Profits and shut down decisions
When the land on which a motel is build becomes extremely valuable due to increase in economic development, the opportunity cost of keeping the motel in business than selling the land becomes high. As an area develops economically and diversified products and services are found in one area, many consumers are attracted to make all their transactions there (Goodall, 2013). The cost of goods and services, of course, increase due to increased demand. Costs like taxes might keep increasing. Other motels could be build and create a competition considering that the motel was previously a monopoly. If the motel continues to operate under these conditions, it means it will be operating under diseconomies of scale. The owner can do a profit analysis and find out that even if the motel is profitable, the gains associated with selling the land outweigh the profits of the motel. For example, if a motel makes $150,000 profits per year and the land can be sold at $ 1500, 000, then it means a one-time transaction is equivalent to a profit of 10 years if the motel continues to operate. Also one cannot be sure about the future of business since continued economic development could bring down the profits. A lot more investment can be done with the lump sum of money, and this provides a great incentive to shut down the motel and sell the land.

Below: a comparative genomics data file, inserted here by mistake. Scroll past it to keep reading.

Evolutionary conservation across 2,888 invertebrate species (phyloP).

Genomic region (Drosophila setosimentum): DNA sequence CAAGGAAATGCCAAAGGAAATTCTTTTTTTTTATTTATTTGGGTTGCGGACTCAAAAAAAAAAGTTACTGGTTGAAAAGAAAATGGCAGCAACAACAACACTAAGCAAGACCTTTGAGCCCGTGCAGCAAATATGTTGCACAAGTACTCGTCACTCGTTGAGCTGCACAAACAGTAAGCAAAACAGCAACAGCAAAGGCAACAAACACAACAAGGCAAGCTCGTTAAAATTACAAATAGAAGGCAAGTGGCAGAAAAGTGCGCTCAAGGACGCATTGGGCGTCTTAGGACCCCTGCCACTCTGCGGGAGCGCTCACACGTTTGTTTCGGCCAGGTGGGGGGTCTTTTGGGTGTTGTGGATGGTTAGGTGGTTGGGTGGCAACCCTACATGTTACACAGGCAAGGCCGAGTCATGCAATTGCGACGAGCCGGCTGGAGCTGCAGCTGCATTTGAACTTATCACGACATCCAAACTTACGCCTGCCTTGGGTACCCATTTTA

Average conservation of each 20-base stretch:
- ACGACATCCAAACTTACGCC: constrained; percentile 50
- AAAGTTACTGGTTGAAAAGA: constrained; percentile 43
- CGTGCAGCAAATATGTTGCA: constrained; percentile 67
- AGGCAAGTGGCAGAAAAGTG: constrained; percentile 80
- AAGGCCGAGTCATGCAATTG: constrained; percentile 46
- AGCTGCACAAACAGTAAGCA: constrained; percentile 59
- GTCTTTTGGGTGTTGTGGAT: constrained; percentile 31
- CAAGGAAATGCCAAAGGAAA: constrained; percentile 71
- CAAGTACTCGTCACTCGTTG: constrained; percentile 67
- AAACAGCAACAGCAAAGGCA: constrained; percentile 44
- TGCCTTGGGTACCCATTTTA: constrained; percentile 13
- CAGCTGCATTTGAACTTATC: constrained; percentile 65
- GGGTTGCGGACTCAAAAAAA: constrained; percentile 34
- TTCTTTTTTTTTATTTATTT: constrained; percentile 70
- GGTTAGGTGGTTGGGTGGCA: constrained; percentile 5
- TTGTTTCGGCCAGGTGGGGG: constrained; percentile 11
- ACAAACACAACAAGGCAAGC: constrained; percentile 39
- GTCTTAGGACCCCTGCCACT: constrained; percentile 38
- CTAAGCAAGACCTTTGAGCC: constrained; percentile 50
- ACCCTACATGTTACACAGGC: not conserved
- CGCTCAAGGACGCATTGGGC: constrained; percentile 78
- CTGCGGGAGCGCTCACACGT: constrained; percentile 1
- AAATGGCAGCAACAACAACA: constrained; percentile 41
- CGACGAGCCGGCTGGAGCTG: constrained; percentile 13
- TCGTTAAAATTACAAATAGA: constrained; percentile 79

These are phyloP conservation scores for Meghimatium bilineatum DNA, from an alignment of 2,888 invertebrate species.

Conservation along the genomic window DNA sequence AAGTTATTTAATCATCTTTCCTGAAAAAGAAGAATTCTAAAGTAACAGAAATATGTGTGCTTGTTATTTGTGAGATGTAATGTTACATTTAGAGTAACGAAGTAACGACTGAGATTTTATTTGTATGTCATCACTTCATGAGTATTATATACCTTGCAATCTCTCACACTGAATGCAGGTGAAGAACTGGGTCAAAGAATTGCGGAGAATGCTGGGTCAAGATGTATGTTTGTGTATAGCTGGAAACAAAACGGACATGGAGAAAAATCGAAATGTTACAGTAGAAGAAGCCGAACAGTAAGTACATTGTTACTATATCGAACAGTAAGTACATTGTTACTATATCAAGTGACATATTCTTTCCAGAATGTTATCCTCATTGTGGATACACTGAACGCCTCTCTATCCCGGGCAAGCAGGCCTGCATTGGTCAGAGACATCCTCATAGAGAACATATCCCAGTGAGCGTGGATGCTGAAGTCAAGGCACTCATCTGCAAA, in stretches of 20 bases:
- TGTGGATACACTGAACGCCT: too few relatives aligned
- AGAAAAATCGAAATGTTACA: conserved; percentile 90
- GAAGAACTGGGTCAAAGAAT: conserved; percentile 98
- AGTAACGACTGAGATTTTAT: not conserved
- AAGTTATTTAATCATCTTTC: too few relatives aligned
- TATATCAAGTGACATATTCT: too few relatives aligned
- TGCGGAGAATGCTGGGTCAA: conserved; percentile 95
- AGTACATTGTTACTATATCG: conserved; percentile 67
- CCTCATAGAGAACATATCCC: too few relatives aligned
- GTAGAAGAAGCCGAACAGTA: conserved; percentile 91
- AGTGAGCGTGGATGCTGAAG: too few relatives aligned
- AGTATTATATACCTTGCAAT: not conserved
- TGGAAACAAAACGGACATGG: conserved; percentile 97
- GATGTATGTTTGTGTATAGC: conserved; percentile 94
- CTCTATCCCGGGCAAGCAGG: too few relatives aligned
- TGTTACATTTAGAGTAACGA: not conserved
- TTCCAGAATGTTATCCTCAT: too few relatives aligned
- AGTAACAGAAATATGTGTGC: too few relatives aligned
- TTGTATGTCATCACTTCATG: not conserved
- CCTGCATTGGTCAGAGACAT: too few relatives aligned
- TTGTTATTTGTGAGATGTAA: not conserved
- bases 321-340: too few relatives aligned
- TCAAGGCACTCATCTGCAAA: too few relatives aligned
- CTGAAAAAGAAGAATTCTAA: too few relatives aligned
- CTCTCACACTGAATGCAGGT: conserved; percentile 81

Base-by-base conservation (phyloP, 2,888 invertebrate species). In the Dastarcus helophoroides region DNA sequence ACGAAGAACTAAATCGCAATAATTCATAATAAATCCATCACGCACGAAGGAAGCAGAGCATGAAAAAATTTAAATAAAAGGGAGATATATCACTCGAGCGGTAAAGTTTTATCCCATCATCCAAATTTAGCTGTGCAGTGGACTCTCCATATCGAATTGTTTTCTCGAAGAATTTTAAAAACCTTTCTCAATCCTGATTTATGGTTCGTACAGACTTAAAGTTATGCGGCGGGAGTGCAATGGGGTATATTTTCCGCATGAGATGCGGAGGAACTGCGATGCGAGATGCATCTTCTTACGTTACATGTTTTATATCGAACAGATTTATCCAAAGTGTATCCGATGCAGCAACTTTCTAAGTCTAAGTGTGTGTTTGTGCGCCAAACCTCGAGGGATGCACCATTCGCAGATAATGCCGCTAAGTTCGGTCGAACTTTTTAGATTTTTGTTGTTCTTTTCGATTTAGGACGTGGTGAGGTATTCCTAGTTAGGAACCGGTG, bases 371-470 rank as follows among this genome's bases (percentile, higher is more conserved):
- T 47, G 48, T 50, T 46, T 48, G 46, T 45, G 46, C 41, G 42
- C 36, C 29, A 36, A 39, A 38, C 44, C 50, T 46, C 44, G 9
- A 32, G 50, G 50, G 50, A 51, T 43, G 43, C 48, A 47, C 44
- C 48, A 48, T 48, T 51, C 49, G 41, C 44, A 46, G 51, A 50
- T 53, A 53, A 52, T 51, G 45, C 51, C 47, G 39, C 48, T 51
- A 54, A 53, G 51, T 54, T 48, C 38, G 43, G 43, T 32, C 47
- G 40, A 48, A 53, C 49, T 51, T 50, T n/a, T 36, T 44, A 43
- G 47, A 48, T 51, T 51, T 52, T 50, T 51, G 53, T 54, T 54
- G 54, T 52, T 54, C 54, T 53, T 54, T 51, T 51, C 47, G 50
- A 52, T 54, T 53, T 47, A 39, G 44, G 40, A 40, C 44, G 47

The costs involved in a making decision to shut down the motel are labor costs and overhead costs. The total and fixed costs do not matter. What the owner of the motel considers here are the average costs. If the average costs of operating the motel are higher than the marginal revenue, it means the profitability of the motel continue to diminish instead of increasing when the owner invests more in the motel. This is a satisfying reason to shut down the motel.
Goodall, B. (2013). The economics of urban areas (Vol. 3). Elsevier.